The amount of unpaid real estate and personal property taxes in Loudoun County has more than doubled this year, driving collection rates down to the lowest levels since 1982, the year of the last recession.

Most of the increase comes from unpaid bills owed by developers, Loudoun County Treasurer George Titus said. The amount of unpaid taxes jumped from $1.2 million last year to $2.6 million.

Titus said the shortfall highlights the financial troubles of much of the development community in Loudoun, which has been plagued by rampant overbuilding and a sharp fall in land prices that once were pushed upward by real estate speculation.

Other Washington area counties have experienced a similar rise in the number of delinquencies, tax officials say. The amount of taxes paid as of Sept. 30 dropped about 3 percent in Prince George's County, and about 1 percent in Anne Arundel County, even though late payments continue to arrive. Officials in both counties point to a softening of the economy.

In Fairfax, Montgomery and Arlington counties, where many of the region's white-collar workers live, tax officials say payments haven't slacked off. But Arlington Treasurer Francis O'Leary said those areas may be hit next by delinquencies, particularly if the federal government cuts back on spending.

"We're not looking forward to the next year . . . . It's much nicer to be a tax collector in benign times," O'Leary said.

Loudoun officials said they will get nearly all the money through court judgments, tax liens and other collection methods. But the delinquencies force the county to borrow money in the short run, which costs taxpayers more in interest, he said.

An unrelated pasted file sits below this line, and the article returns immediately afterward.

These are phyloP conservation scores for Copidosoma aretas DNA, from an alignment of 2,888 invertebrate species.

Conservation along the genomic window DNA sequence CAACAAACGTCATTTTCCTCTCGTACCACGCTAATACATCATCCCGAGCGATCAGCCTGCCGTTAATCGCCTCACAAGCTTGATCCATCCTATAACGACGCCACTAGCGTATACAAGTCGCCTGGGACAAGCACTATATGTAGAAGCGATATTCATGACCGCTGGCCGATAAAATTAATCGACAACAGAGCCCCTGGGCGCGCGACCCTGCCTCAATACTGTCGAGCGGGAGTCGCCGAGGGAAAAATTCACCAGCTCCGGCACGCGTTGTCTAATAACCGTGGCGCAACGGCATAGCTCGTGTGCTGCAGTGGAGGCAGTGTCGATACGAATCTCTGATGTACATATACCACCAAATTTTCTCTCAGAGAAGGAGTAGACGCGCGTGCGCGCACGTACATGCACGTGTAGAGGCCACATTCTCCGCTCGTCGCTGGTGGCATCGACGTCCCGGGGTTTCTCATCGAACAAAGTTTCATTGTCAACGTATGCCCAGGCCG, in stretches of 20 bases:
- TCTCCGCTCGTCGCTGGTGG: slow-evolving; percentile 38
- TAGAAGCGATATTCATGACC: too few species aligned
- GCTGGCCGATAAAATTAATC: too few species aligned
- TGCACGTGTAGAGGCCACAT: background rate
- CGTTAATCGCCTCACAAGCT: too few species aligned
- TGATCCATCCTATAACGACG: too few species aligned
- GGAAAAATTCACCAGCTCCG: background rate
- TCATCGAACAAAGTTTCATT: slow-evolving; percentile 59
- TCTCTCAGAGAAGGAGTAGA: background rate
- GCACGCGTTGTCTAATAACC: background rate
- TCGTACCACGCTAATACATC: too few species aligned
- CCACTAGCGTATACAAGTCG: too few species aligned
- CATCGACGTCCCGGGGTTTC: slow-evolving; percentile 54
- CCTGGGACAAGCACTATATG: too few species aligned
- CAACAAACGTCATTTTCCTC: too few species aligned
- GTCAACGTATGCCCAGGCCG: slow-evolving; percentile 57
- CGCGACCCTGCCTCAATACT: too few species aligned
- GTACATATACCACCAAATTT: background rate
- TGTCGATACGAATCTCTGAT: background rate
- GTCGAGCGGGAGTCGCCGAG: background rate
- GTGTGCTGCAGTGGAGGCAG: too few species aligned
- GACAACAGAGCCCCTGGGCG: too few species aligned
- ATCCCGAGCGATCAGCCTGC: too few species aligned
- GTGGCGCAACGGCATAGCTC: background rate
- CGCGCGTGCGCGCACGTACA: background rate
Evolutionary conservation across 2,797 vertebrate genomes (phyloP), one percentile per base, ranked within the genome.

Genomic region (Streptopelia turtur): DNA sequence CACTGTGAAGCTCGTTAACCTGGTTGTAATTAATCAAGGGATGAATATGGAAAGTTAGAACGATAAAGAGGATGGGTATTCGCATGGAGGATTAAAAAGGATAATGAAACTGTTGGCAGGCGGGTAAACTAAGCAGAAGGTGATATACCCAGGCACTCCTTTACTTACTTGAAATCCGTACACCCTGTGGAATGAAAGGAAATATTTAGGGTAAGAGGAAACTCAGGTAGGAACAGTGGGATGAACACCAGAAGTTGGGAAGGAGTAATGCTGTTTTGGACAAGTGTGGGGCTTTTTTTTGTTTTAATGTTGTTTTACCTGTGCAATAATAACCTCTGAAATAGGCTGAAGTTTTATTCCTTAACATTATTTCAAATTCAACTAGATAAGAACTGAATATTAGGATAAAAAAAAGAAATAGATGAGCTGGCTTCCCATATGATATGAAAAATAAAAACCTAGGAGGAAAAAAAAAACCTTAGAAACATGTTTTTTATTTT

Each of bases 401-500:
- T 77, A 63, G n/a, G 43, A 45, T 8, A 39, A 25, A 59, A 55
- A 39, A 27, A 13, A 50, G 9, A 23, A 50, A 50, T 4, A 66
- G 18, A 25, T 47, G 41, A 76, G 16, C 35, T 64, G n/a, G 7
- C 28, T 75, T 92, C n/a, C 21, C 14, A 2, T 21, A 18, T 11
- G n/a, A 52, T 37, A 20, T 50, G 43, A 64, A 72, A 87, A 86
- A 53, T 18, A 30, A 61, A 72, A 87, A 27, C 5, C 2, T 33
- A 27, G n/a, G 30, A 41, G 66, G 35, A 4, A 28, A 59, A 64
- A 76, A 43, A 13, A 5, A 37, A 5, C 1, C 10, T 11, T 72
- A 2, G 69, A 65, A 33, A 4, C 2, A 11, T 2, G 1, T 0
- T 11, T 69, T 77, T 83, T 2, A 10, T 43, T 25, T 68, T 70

"They're just tough times," said Titus, who noted a surge in trustee sales of property in Loudoun in recent months. "They {developers} are trying to figure out where they are going to get the money."

According to Loudoun County financial statements, the tax collection level was 97.32 percent when the fiscal year ended in June, a drop from 98.45 percent in fiscal year 1989 and 98.64 percent in fiscal 1988.

The delinquent taxpayer with the largest bill in Loudoun County is the Alan I. Kay Co., a development firm in Bethesda that owes nearly $500,000 in taxes, penalties and interest on four parcels of land in the eastern part of the county.

A developer of office buildings and warehouses, Alan Kay said Loudoun was hit by the tight credit and saturation of office space that also have stymied the economy in other areas. But he said the downturn shows up more clearly because investors had more land to buy and a better chance to overextend themselves.

His company bought the land near Route 7 and Route 28 at high prices in the last few years and hasn't been able to develop it, he said.

Huntmar Associates Ltd., of Vienna, owes $125,919 on a warehouse and office development near Route 606, said Stuart Gary, a Huntmar vice president. He attributes Loudoun's trouble, in part, to speculation, which pushed up the price of land and office space, and bad press, which he said undercut investor confidence.

"Real estate is probably as close to a depression as this area has seen," Gary said.

Fred Hetzel, a real estate agent in the county for about 20 years, disagreed, saying Loudoun still has enormous potential. But he admitted there is little market for undeveloped land. He blames inflated tax assessments in recent years for some of the tax troubles people face.

"I've got property that is assessed for literally twice what it could sell for right now," said Hetzel, owner of Coldwell Banker/Fred Hetzel and Associates in Leesburg.